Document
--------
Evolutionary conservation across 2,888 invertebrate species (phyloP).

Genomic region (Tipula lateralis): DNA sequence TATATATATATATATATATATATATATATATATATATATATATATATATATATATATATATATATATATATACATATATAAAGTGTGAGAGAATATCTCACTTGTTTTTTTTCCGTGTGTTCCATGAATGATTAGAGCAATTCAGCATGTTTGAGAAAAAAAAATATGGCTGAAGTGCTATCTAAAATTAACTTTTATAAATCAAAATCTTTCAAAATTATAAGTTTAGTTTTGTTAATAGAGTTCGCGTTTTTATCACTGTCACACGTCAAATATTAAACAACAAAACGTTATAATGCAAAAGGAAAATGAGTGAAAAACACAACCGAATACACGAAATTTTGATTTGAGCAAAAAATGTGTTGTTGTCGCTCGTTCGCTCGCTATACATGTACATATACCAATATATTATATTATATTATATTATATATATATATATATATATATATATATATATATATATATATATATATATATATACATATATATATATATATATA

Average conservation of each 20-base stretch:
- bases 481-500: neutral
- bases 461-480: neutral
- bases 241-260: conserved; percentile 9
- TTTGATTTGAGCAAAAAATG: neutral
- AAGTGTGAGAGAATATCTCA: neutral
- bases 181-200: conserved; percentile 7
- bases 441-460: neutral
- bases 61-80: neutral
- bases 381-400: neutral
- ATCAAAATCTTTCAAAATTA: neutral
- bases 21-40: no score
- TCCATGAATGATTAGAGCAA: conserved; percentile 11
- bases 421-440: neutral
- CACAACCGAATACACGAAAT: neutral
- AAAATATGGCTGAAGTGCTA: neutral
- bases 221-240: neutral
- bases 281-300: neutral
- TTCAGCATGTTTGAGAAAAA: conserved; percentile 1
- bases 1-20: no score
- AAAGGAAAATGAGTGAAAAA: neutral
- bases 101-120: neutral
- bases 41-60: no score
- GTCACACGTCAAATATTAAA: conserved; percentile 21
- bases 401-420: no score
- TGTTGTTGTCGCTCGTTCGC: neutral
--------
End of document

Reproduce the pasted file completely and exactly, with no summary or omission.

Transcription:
Evolutionary conservation across 2,888 invertebrate species (phyloP).

Genomic region (Tipula lateralis): DNA sequence TATATATATATATATATATATATATATATATATATATATATATATATATATATATATATATATATATATATACATATATAAAGTGTGAGAGAATATCTCACTTGTTTTTTTTCCGTGTGTTCCATGAATGATTAGAGCAATTCAGCATGTTTGAGAAAAAAAAATATGGCTGAAGTGCTATCTAAAATTAACTTTTATAAATCAAAATCTTTCAAAATTATAAGTTTAGTTTTGTTAATAGAGTTCGCGTTTTTATCACTGTCACACGTCAAATATTAAACAACAAAACGTTATAATGCAAAAGGAAAATGAGTGAAAAACACAACCGAATACACGAAATTTTGATTTGAGCAAAAAATGTGTTGTTGTCGCTCGTTCGCTCGCTATACATGTACATATACCAATATATTATATTATATTATATTATATATATATATATATATATATATATATATATATATATATATATATATATATATACATATATATATATATATATA

Average conservation of each 20-base stretch:
- bases 481-500: neutral
- bases 461-480: neutral
- bases 241-260: conserved; percentile 9
- TTTGATTTGAGCAAAAAATG: neutral
- AAGTGTGAGAGAATATCTCA: neutral
- bases 181-200: conserved; percentile 7
- bases 441-460: neutral
- bases 61-80: neutral
- bases 381-400: neutral
- ATCAAAATCTTTCAAAATTA: neutral
- bases 21-40: no score
- TCCATGAATGATTAGAGCAA: conserved; percentile 11
- bases 421-440: neutral
- CACAACCGAATACACGAAAT: neutral
- AAAATATGGCTGAAGTGCTA: neutral
- bases 221-240: neutral
- bases 281-300: neutral
- TTCAGCATGTTTGAGAAAAA: conserved; percentile 1
- bases 1-20: no score
- AAAGGAAAATGAGTGAAAAA: neutral
- bases 101-120: neutral
- bases 41-60: no score
- GTCACACGTCAAATATTAAA: conserved; percentile 21
- bases 401-420: no score
- TGTTGTTGTCGCTCGTTCGC: neutral